Lord Wellington is one of the most important supporting characters in the Peninsular War Saga. He first met Paul van Daan on a hillside in India when Paul was an arrogant young lieutenant and it was the beginning of a friendship and working relationship which lasted the rest of Wellington’s life.
As Richard Graham emerged from his billet to find his horses ready, with one loaded with his small amount of baggage, he saw Captain Sean Devlin approaching him. “They’ve gone ahead to get the German lad settled,” he said. “I waited to show you the way. You ready?”
Graham nodded. “Yes. I’m hoping we get fed. I’ve been dreaming of a drink and a meal and trying to forget about today. What a bloody introduction to Portugal!”
Devlin laughed. “You were unlucky, laddie. Normally these affairs aren’t so exciting. Come and be properly introduced.
“I’m not sure I want to be,” Graham said.
“Admit, you’re curious. And you’ll want to find out how the lassie is.”
After a moment Graham nodded. “Should I change?”
“Don’t bother, they won’t expect it.”
“No dinner in the mess?”
Devlin laughed. “Just come as you are.”
Graham complied, admitting to himself that he was curious. His impression of the colonel had been of a towering personality with a temper but he had nothing other than that to go on. On the ride across to the abandoned convent where the 110th regiment had apparently been billeted until they had marched north to fight at Sabugal, Graham glanced at Devlin.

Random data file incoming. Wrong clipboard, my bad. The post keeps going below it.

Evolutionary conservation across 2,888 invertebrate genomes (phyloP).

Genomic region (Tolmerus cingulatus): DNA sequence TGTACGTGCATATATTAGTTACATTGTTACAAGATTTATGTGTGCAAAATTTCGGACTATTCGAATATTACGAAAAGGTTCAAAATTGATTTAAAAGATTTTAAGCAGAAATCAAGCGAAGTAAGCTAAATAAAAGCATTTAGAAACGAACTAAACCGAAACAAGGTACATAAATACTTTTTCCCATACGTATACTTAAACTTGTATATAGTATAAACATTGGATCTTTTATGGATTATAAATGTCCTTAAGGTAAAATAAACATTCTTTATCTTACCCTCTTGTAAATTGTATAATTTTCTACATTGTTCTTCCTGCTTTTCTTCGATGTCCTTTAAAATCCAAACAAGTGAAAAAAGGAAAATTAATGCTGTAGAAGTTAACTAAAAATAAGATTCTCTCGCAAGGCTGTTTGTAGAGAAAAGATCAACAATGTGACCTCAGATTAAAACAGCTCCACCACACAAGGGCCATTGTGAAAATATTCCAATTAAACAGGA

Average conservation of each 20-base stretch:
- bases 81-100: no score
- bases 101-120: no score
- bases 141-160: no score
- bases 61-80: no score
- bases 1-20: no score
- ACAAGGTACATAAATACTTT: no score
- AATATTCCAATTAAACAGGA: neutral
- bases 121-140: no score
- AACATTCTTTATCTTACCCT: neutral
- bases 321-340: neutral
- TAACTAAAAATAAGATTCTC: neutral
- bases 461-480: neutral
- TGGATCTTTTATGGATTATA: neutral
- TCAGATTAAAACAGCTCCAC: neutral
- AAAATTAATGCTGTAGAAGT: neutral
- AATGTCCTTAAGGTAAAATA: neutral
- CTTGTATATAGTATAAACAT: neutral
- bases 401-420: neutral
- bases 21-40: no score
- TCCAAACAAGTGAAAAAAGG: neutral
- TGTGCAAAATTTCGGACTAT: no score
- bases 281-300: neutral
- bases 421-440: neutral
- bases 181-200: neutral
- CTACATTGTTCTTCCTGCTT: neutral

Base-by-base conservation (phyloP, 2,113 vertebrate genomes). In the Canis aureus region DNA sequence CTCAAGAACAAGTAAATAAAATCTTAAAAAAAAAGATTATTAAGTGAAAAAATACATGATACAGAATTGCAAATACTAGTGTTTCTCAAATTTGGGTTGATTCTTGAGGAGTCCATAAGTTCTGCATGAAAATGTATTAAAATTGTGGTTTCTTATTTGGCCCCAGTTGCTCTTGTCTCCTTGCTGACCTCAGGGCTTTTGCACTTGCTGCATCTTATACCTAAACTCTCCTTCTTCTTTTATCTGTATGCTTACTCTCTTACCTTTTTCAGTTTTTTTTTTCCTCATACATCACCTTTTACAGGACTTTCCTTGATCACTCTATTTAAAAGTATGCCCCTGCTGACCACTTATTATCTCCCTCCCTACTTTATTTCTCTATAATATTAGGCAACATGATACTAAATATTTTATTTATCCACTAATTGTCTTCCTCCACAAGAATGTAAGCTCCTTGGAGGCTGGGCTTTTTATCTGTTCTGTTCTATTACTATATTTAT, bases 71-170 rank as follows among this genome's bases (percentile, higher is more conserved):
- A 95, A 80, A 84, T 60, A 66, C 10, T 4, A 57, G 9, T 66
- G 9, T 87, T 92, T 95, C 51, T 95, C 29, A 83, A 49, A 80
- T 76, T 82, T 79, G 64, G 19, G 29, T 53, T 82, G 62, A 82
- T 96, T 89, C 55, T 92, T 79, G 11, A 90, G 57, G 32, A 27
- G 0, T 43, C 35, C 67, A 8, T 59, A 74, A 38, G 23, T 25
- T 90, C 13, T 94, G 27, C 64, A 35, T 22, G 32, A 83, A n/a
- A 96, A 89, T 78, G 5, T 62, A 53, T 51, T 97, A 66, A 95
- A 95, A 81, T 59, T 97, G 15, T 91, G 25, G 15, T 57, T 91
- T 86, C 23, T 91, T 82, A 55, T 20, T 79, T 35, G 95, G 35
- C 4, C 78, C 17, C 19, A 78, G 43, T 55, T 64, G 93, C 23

“So what’s the story, Captain?” he asked quietly.
“Don’t know yet, laddie. That’s why I’m here. Hoping to find out. It’s just up here. Best billet on the lines, the 110th always end up somewhere good.”
“I’m not surprised if he’s in charge,” Graham said drily. “Who is he and why the big fuss?”
Devlin grinned. “As the girl said, he commands the 110th. You heard of them?”
“No. Don’t forget I’ve just spent three years in the Indies, which is the arsehole of the world, I’ve not heard of anybody. Don’t think they’ve ever been posted out there. Infantry?”
“Yes. The first battalion is out here and the second in barracks and Paul van Daan commands the regiment along with a Portuguese brigade and the first battalion of the 112th. At the moment. Given how he’s just distinguished himself in this campaign, look for further promotions, I’d say. He’s on his way up, laddie, and fast. They often fight as part of the light division, he’s got a mania for training – a perfectionist – and he’s trained all his men to fight as light infantry although they’re not officially designated as such. I imagine they soon will be. He started out in India under Wellington in the light company. They’re as thick as thieves, he’s one of the few men Wellington will tolerate arguing with him and he has a reputation as something of an individualist. He is known in some quarters as Wellington’s Mastiff. Hookey likes to keep him close at hand and often gives him the jobs nobody else wants. Which is not a reputation I’d want, but it’s certainly a quick route to promotion if you can stay alive.” (From: “An Uncommon Campaign” Book Three of the Peninsular War series by Lynn Bryant.)